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Publishing Details: HARDLINES is published weekly (except monthly in December and August) by HARDLINES Inc. 360 Dupont Street Toronto, Ontario, Canada M5R 1V 9 © 2008 by HARDLINES Inc. HARDLINES™ the electronic newsletter www.HARDLINES.ca ; Phone: 416.489.3396; Fax: 416.489.6154 Michael McLarney - President - mike@HARDLINES.ca Beverly Allen, Publisher - bev@HARDLINES.ca Brady Peever - Circulation Manager - brady@HARDLINES.ca Barb Hills - Sales Manager - barb@HARDLINES.ca The HARDLINES "Fair Play" Policy:Reproduction in whole or in part is very uncool and strictly forbidden and really and truly against the law. So please, play fair! Call for information on multiple subscriptions or a site license for your company. We do want as many people as possible to read HARDLINES each week - but let us handle your internal routing from this end! Subscription:$285 (Canadian subscribers add $14.25 GST = $299.25 per year/ GST #13987 0398 RT).Secondary subscriptions at the same office are only $46 (Canadian subscribers add $2.30 GST = $48.30).Ask about our reduced rate for branch offices.You can pay online by VISA/MC/AMEX at our secure website or send us money. Please make cheque payable to HARDLINES.


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BURNABY, BC — Taiga, the lumber products wholesaler, had net earnings for the first quarter ended June 30 of $4.2 million, compared with $3.9 million in the same period in 2007. Sales slipped 2% to $284.4 million, from $289.7 million in 2007. The drop was attributed to the continued weakness in lumber and panel prices over the comparative period.GATINEAU, QC — A Wal-Mart has finally been unionized. Eight staff in the store’s auto shop here have successfully ratified a contract for collective bargaining with the giant retailer. The last time Wal-Mart workers were able to get a collective agreement was in 2005 in Jonquiere, QC, but Wal-Mart closed down the store before the contract could be imposed, calling the outlet “unprofitable”. LAVAL, QC — Hart Stores Inc., the mid-sized department store chain, has completed the purchase of the assets of SAAN Stores Ltd., consisting of the leases and equipment relating to eight SAAN retail stores, of which seven are in Quebec and one in Ontario. The eight locations are scheduled to open this fall, and bring the total number of Hart stores to 89. HARTLAND, MI — Menards, the third-largest home improvement dealer in the U.S., will expand into the southeastern sector of Michigan. The Eau Claire, WI-based retailer, which already operates 20 stores in Michigan, reportedly has purchased 17 acres in Hartland Township, where it plans to build a 162,000-square-foot store, according to the Ann Arbor News and Livingston (Mich.) Daily. CHICAGO — True Value Company reported revenue of $571.3 million for the quarter ending June 28, 2008, a decrease of 3.9% or $23.1 million from $594.4 million for the same period a year ago. Same-store sales to core hardware store outlets were down 3.7% in the quarter. Revenue from new stores exceeded lost revenue from terminated stores by $2.4 million in the quarter. The co-operative posted a quarterly net margin of $18.5 million, a decrease of 31.5% from last year. For the six-month period, revenue fell 4.3% to $1.04 billion. FEDERAL WAY, WA — Some 1,500 jobs are being cut at the headquarters here of Weyerhaeuser, the giant timber company. The move reflects a focus on “core” businesses and a 2Q loss of $96 million.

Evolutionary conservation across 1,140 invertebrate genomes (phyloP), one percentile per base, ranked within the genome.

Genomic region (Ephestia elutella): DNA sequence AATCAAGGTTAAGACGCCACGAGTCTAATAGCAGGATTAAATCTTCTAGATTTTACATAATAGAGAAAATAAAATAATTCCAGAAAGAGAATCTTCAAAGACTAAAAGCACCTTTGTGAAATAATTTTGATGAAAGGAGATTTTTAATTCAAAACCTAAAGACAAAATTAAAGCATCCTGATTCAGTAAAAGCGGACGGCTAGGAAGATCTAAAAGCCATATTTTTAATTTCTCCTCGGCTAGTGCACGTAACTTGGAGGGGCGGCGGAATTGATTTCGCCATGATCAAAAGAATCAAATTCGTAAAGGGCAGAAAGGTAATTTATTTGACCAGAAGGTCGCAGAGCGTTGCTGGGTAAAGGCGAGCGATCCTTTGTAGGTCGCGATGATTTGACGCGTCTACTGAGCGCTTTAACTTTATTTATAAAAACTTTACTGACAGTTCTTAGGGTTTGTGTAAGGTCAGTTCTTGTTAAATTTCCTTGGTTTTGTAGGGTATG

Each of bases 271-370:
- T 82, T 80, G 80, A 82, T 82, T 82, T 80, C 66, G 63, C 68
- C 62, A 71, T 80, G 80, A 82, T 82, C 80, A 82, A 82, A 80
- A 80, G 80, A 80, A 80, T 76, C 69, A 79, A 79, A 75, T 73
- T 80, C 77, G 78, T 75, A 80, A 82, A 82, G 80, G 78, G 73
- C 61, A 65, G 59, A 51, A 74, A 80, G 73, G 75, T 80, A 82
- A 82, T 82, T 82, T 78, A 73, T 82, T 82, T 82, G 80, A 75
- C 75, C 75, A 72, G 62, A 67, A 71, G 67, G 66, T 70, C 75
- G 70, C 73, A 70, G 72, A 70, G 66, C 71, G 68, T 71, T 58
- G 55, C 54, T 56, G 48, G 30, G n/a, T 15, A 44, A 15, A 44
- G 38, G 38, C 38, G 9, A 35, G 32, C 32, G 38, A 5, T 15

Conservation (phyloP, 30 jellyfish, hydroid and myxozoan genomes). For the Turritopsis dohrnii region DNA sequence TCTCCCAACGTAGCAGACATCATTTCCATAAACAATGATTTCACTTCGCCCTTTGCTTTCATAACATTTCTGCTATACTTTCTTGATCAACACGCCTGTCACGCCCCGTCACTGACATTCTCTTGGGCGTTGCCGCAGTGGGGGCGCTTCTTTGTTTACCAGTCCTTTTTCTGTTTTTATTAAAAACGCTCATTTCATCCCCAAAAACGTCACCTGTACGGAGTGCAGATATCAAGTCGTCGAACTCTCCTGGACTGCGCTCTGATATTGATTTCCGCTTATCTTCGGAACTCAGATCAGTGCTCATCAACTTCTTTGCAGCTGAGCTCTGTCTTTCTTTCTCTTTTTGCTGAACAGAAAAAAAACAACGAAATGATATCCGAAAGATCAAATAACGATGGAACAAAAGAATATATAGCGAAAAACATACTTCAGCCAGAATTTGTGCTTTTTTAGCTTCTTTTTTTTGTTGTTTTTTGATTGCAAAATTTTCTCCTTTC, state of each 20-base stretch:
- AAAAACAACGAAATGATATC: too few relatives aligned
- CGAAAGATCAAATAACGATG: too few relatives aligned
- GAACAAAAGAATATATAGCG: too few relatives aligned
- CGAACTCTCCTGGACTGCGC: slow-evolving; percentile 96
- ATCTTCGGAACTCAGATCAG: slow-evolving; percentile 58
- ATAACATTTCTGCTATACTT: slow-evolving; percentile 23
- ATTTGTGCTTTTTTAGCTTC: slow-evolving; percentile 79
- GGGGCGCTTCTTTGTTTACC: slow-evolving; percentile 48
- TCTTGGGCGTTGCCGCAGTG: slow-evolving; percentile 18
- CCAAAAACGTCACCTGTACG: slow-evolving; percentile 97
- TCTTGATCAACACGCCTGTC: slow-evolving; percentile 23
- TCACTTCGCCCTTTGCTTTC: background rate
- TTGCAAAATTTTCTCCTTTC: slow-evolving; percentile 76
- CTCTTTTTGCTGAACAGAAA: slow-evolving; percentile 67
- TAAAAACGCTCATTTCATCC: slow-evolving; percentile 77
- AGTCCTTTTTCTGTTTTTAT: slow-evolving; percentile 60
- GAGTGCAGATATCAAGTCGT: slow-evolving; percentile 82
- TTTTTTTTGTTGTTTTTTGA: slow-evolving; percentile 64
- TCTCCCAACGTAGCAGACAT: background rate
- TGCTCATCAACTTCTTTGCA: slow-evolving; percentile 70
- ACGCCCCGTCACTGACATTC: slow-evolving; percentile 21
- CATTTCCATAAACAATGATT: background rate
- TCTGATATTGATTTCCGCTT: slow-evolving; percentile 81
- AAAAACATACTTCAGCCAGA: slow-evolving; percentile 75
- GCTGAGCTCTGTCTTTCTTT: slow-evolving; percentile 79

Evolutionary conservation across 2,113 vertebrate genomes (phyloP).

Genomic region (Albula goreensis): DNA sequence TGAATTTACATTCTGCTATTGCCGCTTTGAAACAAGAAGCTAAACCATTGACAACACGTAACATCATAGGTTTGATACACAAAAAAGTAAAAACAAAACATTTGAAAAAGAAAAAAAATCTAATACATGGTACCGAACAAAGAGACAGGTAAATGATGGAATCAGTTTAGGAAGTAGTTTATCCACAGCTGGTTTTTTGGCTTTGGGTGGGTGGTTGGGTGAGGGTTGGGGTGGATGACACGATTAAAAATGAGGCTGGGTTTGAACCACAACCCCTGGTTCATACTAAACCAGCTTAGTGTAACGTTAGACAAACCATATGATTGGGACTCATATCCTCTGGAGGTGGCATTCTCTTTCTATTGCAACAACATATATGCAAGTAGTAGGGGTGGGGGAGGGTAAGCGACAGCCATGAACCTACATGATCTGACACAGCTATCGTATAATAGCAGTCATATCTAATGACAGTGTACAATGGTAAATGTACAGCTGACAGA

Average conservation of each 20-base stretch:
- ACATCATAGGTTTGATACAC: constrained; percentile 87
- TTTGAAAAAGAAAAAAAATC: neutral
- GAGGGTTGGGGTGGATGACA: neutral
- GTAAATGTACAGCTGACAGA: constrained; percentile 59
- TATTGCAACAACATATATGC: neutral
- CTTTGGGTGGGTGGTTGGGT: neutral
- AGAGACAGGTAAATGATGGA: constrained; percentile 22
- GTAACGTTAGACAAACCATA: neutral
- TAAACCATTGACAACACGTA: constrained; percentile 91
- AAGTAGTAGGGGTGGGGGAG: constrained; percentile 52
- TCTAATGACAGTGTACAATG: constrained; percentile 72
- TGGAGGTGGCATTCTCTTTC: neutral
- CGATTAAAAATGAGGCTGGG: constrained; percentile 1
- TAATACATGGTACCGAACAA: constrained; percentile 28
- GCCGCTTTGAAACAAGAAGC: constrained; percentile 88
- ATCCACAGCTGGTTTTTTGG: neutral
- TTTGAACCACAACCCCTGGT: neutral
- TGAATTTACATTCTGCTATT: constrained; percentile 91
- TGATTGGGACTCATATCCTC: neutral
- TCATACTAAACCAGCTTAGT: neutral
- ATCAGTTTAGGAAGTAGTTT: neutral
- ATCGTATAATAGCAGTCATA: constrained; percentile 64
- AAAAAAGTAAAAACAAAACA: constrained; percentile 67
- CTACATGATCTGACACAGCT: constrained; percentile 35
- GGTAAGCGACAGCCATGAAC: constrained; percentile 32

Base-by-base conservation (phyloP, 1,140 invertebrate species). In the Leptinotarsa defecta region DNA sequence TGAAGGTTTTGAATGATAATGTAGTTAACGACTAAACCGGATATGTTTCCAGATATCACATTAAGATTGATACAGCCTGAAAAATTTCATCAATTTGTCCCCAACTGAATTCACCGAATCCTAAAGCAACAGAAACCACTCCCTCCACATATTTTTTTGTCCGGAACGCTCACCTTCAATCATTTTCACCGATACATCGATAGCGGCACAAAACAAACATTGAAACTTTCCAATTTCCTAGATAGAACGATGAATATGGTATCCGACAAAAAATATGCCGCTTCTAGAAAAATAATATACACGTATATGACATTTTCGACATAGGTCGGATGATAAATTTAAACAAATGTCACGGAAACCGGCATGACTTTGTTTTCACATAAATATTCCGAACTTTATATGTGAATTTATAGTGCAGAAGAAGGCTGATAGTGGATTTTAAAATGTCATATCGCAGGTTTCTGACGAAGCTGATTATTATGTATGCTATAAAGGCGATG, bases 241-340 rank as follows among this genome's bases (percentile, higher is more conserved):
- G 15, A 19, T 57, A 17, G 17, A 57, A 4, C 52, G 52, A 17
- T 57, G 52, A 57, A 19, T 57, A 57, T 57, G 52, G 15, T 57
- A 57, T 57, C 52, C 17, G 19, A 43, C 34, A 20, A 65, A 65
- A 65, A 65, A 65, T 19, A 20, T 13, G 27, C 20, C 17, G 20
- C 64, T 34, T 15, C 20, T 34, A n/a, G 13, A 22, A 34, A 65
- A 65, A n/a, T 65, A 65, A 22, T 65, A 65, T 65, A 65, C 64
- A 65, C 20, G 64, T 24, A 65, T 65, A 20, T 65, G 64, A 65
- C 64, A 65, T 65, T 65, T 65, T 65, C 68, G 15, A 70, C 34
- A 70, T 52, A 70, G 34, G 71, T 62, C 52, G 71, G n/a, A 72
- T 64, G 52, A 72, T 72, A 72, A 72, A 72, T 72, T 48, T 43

At Hudson’s Bay Co., retail veteran Mark Foote has been appointed president and CEO of Zellers. He’s best known for his extensive career at Canadian Tire Corp., where he worked for more than 20 years, including five years as president of Canadian Tire Retail … Bonnie Brooks has been named president and CEO of the Bay, the country’s oldest department store. Brooks has more than 25 years of retail experience, working at companies such as Holt Renfrew, Lane Crawford, Harvey Nichols, and stores in Asia. She will start in early September.Pamela Forbes Lieberman has joined the Advisory Board of WHI Partners, a private equity firm. Lieberman’s background includes executive stints at ShopTalk, a voice application software company; Martin-Brower, one of the largest distributors in the McDonalds system; and Fel-Pro, an automotive parts supplier. But she is best known for in this industry as CEO of True Value (then known as TruServ) from 2001-2004. Lieberman is currently vice-chair of the board at Winning Workplaces.
Consumer prices rose 3.4% in July compared with July 2007. Higher gasoline prices continued to exert the strongest upward pressure on consumer prices, due mainly to higher gasoline prices. (Stats Canada)Wholesale sales rose 2.0% to $45.2 billion in June, the fifth increase in six months. After removing the effect of price changes, sales in constant dollars increased 1.0% during the month, largely a result of higher demand for automotive products. Sales excluding the automotive sector rose 0.4%. (Stats Canada)